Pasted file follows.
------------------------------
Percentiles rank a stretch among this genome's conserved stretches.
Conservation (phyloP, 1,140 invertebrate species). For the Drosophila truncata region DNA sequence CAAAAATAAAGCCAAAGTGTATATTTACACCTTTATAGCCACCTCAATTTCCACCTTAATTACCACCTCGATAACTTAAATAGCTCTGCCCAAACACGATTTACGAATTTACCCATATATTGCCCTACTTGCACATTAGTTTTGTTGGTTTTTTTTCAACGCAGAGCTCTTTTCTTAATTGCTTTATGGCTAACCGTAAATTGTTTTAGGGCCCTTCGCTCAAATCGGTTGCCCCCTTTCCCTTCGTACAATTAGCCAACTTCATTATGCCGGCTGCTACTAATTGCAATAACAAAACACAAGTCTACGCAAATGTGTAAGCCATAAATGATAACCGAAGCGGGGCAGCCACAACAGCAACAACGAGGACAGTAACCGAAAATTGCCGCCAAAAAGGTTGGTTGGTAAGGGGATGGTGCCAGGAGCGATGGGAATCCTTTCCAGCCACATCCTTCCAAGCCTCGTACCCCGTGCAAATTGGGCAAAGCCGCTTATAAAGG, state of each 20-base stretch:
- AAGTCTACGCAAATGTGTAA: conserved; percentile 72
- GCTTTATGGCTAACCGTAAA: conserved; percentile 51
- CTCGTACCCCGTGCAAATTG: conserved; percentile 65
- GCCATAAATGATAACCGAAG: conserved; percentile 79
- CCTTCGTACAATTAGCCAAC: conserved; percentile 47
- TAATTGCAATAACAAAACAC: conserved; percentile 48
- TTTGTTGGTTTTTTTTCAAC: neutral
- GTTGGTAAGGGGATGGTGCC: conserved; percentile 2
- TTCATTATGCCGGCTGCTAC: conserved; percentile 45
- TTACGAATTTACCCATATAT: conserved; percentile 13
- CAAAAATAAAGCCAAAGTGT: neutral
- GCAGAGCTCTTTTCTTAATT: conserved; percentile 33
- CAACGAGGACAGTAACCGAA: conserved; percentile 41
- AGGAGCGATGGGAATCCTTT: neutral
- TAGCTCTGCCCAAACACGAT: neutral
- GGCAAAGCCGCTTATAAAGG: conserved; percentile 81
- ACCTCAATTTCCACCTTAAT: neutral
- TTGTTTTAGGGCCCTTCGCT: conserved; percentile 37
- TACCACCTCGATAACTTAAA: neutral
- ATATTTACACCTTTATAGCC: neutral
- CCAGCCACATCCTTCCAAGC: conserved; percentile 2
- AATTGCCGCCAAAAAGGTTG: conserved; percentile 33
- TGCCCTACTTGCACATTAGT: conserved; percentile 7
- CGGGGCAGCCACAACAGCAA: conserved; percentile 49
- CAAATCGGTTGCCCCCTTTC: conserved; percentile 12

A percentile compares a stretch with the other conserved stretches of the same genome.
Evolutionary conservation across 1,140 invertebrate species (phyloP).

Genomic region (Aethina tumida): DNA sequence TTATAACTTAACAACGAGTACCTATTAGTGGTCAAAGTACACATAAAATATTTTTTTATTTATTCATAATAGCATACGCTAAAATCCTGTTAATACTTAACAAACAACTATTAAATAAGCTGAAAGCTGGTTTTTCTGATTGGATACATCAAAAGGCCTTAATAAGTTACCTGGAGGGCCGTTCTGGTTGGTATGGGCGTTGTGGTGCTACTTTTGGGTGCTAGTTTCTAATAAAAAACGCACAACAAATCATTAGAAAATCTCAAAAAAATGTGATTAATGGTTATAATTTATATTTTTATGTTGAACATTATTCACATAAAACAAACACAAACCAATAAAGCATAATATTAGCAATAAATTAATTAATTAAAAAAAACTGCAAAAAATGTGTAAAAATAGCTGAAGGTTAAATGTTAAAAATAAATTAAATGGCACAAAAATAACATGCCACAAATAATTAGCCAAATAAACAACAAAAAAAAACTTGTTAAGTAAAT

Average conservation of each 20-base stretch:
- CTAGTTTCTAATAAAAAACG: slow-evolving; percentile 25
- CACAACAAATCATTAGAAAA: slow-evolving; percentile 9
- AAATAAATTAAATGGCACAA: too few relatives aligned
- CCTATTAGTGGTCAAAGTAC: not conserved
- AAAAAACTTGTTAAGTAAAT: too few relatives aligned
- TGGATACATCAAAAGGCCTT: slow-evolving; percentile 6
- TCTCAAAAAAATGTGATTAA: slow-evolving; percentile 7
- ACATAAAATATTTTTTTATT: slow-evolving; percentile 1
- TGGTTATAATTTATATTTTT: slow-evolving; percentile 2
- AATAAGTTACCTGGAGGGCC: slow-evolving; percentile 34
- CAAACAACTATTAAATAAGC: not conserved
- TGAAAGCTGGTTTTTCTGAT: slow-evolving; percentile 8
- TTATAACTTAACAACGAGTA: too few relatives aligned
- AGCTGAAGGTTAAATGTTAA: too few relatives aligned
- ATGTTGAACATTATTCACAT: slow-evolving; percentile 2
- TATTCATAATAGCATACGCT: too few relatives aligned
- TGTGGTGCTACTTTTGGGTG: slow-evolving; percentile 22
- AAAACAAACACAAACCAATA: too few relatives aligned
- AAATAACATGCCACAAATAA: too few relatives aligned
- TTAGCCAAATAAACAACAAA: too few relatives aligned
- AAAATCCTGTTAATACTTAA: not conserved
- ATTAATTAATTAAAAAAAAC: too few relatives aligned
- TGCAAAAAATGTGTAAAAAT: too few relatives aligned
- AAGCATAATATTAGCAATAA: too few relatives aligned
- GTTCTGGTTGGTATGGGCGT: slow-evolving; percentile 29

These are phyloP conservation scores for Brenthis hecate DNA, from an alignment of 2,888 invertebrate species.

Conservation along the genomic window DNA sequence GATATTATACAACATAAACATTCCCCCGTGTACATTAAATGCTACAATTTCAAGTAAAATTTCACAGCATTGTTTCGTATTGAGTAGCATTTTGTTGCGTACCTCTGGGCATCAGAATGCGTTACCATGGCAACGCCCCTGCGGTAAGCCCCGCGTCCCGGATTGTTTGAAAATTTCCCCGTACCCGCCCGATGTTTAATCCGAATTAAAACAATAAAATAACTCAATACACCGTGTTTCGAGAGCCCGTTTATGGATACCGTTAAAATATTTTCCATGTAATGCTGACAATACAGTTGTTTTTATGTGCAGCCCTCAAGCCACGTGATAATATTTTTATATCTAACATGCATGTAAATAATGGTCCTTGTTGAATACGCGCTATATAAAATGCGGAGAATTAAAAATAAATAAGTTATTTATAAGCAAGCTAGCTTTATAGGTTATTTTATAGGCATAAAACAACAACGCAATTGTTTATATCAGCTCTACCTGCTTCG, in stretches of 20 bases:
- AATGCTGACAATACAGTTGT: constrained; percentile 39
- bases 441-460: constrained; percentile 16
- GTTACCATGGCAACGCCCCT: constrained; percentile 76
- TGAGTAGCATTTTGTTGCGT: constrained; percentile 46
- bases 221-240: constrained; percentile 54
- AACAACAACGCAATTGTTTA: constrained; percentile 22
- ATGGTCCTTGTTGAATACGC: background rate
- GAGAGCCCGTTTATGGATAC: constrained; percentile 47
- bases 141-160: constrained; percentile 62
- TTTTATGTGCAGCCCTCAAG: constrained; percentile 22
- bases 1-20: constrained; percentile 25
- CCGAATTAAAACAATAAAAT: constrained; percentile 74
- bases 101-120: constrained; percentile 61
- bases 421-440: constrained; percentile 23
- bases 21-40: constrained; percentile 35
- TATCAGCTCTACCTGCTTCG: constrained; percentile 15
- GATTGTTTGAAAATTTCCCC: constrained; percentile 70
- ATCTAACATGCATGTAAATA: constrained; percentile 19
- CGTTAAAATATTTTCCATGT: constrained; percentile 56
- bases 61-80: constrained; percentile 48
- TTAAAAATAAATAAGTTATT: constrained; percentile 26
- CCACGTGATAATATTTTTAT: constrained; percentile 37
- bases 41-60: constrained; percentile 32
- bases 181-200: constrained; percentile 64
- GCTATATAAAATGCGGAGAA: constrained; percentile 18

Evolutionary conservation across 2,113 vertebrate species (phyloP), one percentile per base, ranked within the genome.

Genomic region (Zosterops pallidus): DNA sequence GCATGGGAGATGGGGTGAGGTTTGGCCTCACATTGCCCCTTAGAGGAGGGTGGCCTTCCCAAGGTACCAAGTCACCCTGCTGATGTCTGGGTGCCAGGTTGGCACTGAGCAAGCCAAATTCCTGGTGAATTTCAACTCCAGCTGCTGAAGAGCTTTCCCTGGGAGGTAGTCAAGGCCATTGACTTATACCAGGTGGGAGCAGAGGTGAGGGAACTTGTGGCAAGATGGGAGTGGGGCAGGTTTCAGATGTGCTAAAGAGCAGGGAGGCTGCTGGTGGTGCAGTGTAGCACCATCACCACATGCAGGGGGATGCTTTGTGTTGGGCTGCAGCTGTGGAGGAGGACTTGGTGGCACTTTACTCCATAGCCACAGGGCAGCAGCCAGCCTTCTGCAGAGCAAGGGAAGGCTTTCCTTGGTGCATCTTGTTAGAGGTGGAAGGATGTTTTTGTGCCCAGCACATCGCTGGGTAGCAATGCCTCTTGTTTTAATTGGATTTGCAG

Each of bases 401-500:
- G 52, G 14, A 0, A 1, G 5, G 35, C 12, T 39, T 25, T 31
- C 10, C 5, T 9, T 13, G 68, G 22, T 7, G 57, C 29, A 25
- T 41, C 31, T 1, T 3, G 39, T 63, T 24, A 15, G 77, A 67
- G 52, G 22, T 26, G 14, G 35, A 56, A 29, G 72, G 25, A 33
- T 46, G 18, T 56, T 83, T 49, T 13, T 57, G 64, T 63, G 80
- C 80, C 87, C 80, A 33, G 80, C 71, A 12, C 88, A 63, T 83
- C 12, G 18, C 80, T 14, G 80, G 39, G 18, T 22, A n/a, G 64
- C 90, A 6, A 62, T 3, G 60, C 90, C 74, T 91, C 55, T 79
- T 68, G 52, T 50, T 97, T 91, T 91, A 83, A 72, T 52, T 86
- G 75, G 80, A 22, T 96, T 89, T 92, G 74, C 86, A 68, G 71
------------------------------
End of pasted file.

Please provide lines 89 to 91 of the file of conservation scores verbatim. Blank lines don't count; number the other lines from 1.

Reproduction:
- T 41, C 31, T 1, T 3, G 39, T 63, T 24, A 15, G 77, A 67
- G 52, G 22, T 26, G 14, G 35, A 56, A 29, G 72, G 25, A 33
- T 46, G 18, T 56, T 83, T 49, T 13, T 57, G 64, T 63, G 80